Guenter Wendt, pad leader for the early American crewed space launches, wrote that he believed a small cover over the external release actuator was accidentally lost sometime during the flight or splashdown. Another possible explanation was that the hatch's T-handle may have been tugged by a stray parachute suspension line, or was perhaps damaged by the heat of re-entry, and after cooling upon splashdown it contracted and caught fire.[25][32] It has also been suggested that a static electricity discharge during initial contact between the spacecraft and the rescue helicopter may have caused the hatch's explosive bolts to blow. The co-pilot of the helicopter, U.S. Marine Corps Lieutenant John Reinhard, had the job of using a cutting pole to snip off an antenna before the helicopter could latch onto the capsule. In the 1990s, he told a researcher that he remembered seeing an electric arc jump between the capsule and his pole right before the hatch blew.[33] Jim Lewis, the pilot of Grissom's rescue helicopter, told Smithsonian Magazine that closer inspection of film footage made him remember the day in better detail. He recalled that "Reinhard must have cut the antenna a mere second or two before I got us in a position for him to attach our harness to the capsule lifting bale," indicating that the timing of the helicopter's approach aligned with the static discharge theory.[34]

Project Gemini

In early 1964, Alan Shepard was grounded after being diagnosed with Ménière's disease and Grissom was designated command pilot for Gemini 3, the first crewed Project Gemini flight, which flew on March 23, 1965.[22] This mission made Grissom the first human and thus first NASA astronaut to fly into space twice.[35] The two-man flight on Gemini 3 with Grissom and John W. Young made three revolutions of the Earth and lasted for 4 hours, 52 minutes and 31 seconds.[36] Grissom was one of the eight pilots of the NASA paraglider research vehicle (Paresev).[37]

Grissom, the shortest of the original seven astronauts at five feet seven inches tall, worked very closely with the engineers and technicians from

translation thruster controller used to push the Gemini and Apollo spacecraft in linear directions for rendezvous and docking.[40]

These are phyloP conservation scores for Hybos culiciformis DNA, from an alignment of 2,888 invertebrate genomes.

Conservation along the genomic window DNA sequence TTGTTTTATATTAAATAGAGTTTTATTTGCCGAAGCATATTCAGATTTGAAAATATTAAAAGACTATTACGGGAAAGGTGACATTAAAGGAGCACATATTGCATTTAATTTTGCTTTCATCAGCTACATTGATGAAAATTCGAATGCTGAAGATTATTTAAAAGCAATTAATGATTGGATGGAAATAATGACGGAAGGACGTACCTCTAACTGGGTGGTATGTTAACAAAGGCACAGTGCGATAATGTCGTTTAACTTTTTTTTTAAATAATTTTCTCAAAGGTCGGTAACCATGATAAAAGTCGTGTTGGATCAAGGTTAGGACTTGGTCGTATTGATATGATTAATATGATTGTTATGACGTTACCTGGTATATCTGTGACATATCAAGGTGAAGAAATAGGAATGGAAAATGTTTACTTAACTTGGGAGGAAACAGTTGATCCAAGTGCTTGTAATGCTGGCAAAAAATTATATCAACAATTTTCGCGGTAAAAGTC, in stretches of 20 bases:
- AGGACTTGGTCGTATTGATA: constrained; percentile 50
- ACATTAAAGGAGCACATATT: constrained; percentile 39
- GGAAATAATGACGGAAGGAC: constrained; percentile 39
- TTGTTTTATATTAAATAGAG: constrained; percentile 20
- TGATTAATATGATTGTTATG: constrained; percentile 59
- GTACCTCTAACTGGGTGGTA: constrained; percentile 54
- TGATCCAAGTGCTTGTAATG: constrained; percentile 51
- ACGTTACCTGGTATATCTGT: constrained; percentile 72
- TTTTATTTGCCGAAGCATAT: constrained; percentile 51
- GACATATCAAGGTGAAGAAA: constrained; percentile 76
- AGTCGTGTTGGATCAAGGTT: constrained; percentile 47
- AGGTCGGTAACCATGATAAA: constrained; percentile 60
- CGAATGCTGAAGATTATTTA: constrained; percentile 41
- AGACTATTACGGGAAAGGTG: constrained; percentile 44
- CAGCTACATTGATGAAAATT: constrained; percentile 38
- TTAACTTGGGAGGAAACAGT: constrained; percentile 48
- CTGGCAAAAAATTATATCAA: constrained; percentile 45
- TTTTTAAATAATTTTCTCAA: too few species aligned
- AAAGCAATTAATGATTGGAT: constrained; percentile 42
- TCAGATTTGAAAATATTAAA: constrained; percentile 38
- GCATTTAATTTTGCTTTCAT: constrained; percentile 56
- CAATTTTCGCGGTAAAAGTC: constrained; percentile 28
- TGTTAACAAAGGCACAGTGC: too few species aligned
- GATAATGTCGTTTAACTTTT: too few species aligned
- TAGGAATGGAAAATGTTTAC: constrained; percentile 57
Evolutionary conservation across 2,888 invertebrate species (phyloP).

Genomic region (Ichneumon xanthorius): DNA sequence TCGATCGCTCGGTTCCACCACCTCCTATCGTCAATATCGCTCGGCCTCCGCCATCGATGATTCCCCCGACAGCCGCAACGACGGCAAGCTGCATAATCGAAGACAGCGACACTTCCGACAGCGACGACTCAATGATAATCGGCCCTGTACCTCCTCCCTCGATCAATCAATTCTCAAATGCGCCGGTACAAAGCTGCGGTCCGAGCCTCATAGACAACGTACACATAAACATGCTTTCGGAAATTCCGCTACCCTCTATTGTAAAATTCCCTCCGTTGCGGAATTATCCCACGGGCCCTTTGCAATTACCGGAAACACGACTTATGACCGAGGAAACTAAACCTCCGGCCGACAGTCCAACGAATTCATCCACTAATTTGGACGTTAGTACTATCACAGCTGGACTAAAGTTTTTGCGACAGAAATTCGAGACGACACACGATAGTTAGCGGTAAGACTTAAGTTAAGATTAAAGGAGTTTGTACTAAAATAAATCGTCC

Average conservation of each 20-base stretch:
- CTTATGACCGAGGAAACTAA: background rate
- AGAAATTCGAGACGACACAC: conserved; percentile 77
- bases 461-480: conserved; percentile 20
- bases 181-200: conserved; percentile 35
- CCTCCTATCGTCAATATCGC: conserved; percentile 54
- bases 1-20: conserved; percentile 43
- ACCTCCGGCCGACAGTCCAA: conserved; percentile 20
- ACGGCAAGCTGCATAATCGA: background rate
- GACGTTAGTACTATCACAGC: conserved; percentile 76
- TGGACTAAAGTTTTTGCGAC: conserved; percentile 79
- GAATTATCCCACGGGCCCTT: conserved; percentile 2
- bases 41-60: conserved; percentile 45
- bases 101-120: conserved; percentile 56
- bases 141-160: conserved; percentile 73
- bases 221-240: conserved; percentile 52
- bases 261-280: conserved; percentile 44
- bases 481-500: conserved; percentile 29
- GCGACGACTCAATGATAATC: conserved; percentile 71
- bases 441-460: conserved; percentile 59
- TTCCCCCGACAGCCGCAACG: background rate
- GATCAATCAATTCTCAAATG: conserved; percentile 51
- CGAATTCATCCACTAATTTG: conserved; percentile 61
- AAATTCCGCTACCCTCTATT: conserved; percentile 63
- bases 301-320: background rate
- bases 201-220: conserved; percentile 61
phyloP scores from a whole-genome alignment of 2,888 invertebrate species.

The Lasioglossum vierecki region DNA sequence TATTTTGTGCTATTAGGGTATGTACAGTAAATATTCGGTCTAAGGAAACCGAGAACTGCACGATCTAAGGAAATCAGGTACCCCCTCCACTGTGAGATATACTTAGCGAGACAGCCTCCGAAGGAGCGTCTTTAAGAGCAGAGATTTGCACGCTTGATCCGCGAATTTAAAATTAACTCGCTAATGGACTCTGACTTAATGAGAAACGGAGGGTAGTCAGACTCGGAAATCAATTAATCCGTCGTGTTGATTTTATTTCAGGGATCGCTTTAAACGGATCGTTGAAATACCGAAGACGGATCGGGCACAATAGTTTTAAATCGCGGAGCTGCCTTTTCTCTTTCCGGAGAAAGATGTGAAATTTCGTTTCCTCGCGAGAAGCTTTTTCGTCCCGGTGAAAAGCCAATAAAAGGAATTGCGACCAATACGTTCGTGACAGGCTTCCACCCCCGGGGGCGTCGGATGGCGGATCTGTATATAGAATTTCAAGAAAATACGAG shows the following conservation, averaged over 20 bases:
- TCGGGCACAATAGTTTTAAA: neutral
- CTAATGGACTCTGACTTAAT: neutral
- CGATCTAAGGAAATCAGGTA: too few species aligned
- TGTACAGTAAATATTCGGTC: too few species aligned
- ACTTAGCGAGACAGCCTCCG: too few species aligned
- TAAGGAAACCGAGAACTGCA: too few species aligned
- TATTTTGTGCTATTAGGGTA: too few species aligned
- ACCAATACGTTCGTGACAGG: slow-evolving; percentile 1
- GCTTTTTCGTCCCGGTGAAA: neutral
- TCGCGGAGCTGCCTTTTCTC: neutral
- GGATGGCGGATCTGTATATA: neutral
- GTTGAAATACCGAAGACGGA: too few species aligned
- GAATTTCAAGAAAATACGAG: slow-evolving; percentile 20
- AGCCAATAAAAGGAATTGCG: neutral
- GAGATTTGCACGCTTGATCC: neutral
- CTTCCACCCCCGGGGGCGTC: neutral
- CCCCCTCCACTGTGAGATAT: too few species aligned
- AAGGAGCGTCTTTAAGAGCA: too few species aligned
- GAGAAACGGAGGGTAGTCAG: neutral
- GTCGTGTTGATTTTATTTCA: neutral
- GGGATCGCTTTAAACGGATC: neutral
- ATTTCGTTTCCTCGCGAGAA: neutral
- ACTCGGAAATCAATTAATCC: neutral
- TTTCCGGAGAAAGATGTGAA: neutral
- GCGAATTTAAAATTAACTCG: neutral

In a joking nod to the sinking of his Mercury craft, Grissom named the first Gemini spacecraft

CAPCOM Gordon Cooper gave Gemini 3 its sendoff on launch with the remark to Grissom and Young, "You're on your way, Molly Brown!" Ground controllers also used it to refer to the spacecraft throughout its flight.[41]

After the safe return of Gemini 3, NASA announced new spacecraft would not be nicknamed. Hence,

Command Module (CSM) and the Lunar Module. Lobbying by the astronauts and senior NASA administrators also had an effect. Apollo 9 used the name Gumdrop for the Command Module and Spider for the Lunar Module.[42] However, Wally Schirra was prevented from naming his Apollo 7 spacecraft Phoenix in honor of the Apollo 1 crew because some believed that its nickname as a metaphor for "fire" might be misunderstood.[43]

Apollo program

Grissom was backup command pilot for Gemini 6A when he was transferred to the Apollo program and was assigned as commander of the first crewed mission, AS-204, with Senior Pilot Ed White, who had flown in space on the Gemini 4 mission, when he became the first American to make a spacewalk, and Pilot Roger B. Chaffee.[22] The three men were granted permission to refer to their flight as "Apollo 1" on their mission insignia patch.

Problems with the simulator proved extremely annoying to Grissom, who told a reporter the problems with Apollo 1 came "in bushelfuls" and that he was skeptical of its chances to complete its fourteen-day mission.[44] Grissom earned the nickname "Gruff Gus" by being outspoken about the technical deficiencies of the spacecraft.[45] The engineers who programmed the Apollo training simulator had a difficult time keeping the simulator in sync with the continuous changes being made to the spacecraft. According to backup astronaut Walter Cunningham, "We knew that the spacecraft was, you know, in poor shape relative to what it ought to be. We felt like we could fly it, but let's face it, it just wasn't as good as it should have been for the job of flying the first crewed Apollo mission."[22]

NASA pressed on. In mid-January 1967, "preparations were being made for the final pre-flight tests of Spacecraft 012."

Cape Kennedy to conduct the January 27 plugs-out test that ended his life, Grissom's wife, Betty, later recalled that he took a lemon from a tree in his back yard and explained that he intended to hang it on that spacecraft, although he actually hung the lemon on the simulator (a duplicate of the Apollo spacecraft).[46][47]

Personal life

Grissom met Betty Lavonne Moore (1927–2018), in high school.[48] They were married on July 6, 1945, at First Baptist Church in Mitchell when he was home on leave during World War II. The couple had two sons, Scott (1950), and Mark (1953).[49][50]

Two of Grissom's pastimes were hunting and fishing. The family also enjoyed water sports and skiing.[51]